Ward Hadaway helps on new healthcare service
LAW firm Ward Hadaway has helped to play a part in bringing the new out of hours medical assistance service - NHS 111 - to the North East.
Experts from Ward Hadaway's public sector and commercial team advised the North East Ambulance Service NHS Foundation Trust (NEAS) on a range of procurement and contractual issues surrounding the Trust's provision of the service to people across the region.
The NHS 111 service is aimed at people needing urgent medical help but where the circumstances are not life-threatening.
The 24-hour service was initially trialled in County Durham, where it was operated by NEAS.
The Trust then teamed up with Northern Doctors Urgent Care to jointly bid for the contract to supply the service across the North East, from Berwick down to Teesside.
This bid won the five-year contract to provide the service in November 2011 and the first phase of NHS 111 in the North East is now due to go live on 4 September 2012.
Ward Hadaway's public sector commercial team advised NEAS throughout the procurement process and on contractual arrangements with Northern Doctors Urgent Care on delivering the NHS 111 service.
Melanie Pears, Partner and Head of Public Sector at Ward Hadaway, led the firm's team advising NEAS.
Melanie said: "The NHS 111 service represents a major change in the way that urgent healthcare services are delivered to people right across the region, so we are delighted to have played a part in helping to bring the service to the North East.
"Having advised North East Ambulance Service NHS Foundation Trust for a number of years, we were able to work closely in partnership with our colleagues at the Trust in constructing and delivering the framework in which the 111 service will operate."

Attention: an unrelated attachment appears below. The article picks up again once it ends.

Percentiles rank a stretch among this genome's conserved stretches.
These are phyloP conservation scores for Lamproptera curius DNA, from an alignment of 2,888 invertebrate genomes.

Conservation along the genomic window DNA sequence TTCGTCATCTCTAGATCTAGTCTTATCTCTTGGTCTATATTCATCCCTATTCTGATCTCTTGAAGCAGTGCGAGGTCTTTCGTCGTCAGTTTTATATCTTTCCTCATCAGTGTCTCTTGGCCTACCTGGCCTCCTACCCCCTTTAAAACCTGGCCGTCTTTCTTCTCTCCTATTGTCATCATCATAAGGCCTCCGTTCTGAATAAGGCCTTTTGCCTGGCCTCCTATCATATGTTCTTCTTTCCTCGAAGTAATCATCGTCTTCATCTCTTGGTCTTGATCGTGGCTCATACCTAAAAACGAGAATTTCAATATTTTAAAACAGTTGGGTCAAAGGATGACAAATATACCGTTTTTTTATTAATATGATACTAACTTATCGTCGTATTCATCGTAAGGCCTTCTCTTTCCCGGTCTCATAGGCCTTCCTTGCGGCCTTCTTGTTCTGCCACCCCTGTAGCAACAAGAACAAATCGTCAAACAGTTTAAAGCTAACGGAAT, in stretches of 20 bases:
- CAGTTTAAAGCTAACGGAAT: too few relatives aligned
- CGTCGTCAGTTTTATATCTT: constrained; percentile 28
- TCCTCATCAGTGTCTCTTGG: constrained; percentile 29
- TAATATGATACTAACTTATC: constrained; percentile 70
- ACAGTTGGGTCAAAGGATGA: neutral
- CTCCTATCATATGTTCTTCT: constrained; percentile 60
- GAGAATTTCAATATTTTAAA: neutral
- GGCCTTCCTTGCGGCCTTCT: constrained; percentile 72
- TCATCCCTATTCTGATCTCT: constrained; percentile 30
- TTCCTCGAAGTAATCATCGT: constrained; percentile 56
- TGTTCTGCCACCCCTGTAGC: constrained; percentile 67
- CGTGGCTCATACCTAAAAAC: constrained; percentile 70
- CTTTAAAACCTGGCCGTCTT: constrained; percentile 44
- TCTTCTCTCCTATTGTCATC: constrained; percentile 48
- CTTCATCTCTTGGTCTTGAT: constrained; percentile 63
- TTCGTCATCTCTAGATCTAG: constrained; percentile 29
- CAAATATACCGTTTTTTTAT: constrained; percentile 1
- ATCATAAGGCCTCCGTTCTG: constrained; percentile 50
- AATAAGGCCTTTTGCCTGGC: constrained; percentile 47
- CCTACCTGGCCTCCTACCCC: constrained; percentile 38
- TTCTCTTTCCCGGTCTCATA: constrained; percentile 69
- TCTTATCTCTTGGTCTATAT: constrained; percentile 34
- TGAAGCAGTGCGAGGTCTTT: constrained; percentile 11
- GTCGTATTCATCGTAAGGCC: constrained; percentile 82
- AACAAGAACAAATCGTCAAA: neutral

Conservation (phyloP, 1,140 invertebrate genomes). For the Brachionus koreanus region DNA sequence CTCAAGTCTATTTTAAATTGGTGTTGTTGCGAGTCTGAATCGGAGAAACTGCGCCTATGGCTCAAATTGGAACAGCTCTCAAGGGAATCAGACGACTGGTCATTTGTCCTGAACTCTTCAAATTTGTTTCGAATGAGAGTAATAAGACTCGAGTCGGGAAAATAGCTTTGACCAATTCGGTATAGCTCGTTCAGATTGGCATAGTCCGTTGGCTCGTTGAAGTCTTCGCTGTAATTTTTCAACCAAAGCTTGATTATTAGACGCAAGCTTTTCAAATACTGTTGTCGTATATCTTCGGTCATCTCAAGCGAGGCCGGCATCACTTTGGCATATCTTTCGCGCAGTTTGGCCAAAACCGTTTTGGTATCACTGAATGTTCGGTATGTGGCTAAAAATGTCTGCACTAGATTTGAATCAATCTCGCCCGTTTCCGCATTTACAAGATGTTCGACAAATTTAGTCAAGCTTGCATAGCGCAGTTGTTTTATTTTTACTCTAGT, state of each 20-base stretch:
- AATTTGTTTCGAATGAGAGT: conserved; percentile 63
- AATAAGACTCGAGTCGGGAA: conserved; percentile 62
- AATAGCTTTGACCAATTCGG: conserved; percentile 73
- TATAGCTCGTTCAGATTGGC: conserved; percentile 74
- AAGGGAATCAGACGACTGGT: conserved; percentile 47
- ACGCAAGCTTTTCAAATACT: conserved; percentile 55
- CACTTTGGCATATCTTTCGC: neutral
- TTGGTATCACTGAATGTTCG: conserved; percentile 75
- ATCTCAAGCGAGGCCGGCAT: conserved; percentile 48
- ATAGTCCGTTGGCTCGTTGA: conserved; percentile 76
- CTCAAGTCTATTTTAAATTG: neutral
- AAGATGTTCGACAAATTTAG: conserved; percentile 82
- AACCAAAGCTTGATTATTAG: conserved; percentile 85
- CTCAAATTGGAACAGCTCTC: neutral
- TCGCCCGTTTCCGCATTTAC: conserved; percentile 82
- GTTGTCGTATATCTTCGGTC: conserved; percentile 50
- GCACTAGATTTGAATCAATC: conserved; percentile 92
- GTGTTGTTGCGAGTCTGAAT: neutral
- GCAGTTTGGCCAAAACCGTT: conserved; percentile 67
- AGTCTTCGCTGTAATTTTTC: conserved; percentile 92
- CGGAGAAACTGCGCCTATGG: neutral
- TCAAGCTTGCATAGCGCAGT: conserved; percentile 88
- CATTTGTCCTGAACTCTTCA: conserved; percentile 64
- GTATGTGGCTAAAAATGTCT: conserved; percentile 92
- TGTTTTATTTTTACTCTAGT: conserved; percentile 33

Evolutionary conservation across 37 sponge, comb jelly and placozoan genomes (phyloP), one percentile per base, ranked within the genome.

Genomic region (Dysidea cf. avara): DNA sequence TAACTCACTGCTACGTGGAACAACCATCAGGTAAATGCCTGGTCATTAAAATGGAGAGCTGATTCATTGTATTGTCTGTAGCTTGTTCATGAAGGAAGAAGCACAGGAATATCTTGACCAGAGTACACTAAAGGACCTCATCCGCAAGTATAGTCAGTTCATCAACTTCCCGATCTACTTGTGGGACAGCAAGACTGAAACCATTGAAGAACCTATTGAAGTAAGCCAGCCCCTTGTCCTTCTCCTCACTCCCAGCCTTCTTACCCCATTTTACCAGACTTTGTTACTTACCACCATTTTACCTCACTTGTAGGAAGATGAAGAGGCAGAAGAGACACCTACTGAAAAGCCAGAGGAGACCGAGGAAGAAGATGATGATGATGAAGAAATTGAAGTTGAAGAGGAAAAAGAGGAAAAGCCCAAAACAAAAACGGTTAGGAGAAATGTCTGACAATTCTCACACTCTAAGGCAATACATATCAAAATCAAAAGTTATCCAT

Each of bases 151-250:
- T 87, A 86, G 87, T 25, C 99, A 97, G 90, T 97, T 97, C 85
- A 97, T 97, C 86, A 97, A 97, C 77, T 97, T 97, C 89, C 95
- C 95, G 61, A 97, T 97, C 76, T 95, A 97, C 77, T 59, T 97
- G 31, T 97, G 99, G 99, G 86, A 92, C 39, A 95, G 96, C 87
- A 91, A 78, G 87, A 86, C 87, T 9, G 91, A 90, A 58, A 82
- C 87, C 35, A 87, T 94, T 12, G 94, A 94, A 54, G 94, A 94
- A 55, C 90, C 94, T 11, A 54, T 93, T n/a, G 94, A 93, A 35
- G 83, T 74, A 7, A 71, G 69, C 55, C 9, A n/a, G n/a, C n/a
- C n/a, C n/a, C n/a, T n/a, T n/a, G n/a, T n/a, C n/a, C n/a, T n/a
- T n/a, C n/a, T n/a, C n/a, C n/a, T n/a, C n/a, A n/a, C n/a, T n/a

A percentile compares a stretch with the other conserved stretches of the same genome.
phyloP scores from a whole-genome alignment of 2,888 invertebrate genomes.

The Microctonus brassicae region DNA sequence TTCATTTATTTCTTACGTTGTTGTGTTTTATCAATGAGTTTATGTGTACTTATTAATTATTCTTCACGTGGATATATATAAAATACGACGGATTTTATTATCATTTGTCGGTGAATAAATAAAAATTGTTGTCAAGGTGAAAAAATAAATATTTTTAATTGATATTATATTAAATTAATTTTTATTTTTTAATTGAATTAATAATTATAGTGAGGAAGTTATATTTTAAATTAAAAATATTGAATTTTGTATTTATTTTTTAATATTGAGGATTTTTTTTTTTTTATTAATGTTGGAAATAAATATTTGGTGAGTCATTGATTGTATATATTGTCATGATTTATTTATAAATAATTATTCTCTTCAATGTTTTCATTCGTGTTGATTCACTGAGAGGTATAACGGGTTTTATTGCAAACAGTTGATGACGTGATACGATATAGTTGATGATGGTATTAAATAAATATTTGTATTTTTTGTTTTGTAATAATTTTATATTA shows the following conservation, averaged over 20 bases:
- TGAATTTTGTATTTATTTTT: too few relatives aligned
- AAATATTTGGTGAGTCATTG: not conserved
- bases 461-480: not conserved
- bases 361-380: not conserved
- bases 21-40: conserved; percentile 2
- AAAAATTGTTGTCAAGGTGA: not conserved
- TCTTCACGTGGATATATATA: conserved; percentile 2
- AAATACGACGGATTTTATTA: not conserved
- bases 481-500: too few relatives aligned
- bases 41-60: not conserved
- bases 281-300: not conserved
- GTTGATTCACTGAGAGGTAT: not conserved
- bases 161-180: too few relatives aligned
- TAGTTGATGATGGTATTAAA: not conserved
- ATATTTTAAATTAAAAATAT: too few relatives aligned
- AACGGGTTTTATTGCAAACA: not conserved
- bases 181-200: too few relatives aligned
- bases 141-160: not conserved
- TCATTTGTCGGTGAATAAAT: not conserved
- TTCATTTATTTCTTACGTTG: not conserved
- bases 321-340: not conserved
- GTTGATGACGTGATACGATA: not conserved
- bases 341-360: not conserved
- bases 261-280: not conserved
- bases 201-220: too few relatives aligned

Under the system, callers will be able to ring 111 free of charge and will speak to fully trained advisers, backed up by experienced nurses.
Advisers will ask questions to assess callers' symptoms, then give the appropriate healthcare advice or direct them to the local service that can help them best.
This could be a hospital accident and emergency department, an out-of-hours doctor, a walk-in centre or urgent care centre, a community nurse, an emergency dentist or a late-opening chemist.
Where appropriate, the NHS 111 team will book an appointment for callers or transfer them directly to the people they need to speak to. If an ambulance is required, one will be sent just as quickly as it would be from a 999 call.
Melanie Pears said: "The North East Ambulance Service NHS Foundation Trust already provides the emergency 999 service across the region so they will be able to call on all that expertise for operating NHS 111.
"Northern Doctors Urgent Care currently provides a range of out-of-hours healthcare services in the region so in many ways this partnership represents an ideal combination of skills to provide expert help to people when they really need it."
NEAS became only the third ambulance trust in the country to achieve Foundation Trust status, when it was formally granted the status in October 2011.
As well as giving NEAS more independence when it comes to making key decisions about its future, the Foundation Trust status also means that local people have a greater influence over how NEAS operates in the future.
Ward Hadaway advises a wide range of healthcare organisations across the country, including Foundation Trusts, NHS Trusts, Primary Care Trusts and social enterprises.
The firm is also on legal panels for the NHS North East procurement hub, the Yorkshire and the Humber NHS Commercial Procurement Collaborative (YHCPC) and the North West Collaborative Commercial Agency (NWCCA), which together cover almost 100 healthcare organisations across the North of England.
Ward Hadaway has also advised on a number of ground-breaking projects in the healthcare sector, including the first pharmacy services outsourcing in the NHS and the North's first transfer of services from two Primary Care Trusts to an NHS Foundation Trust.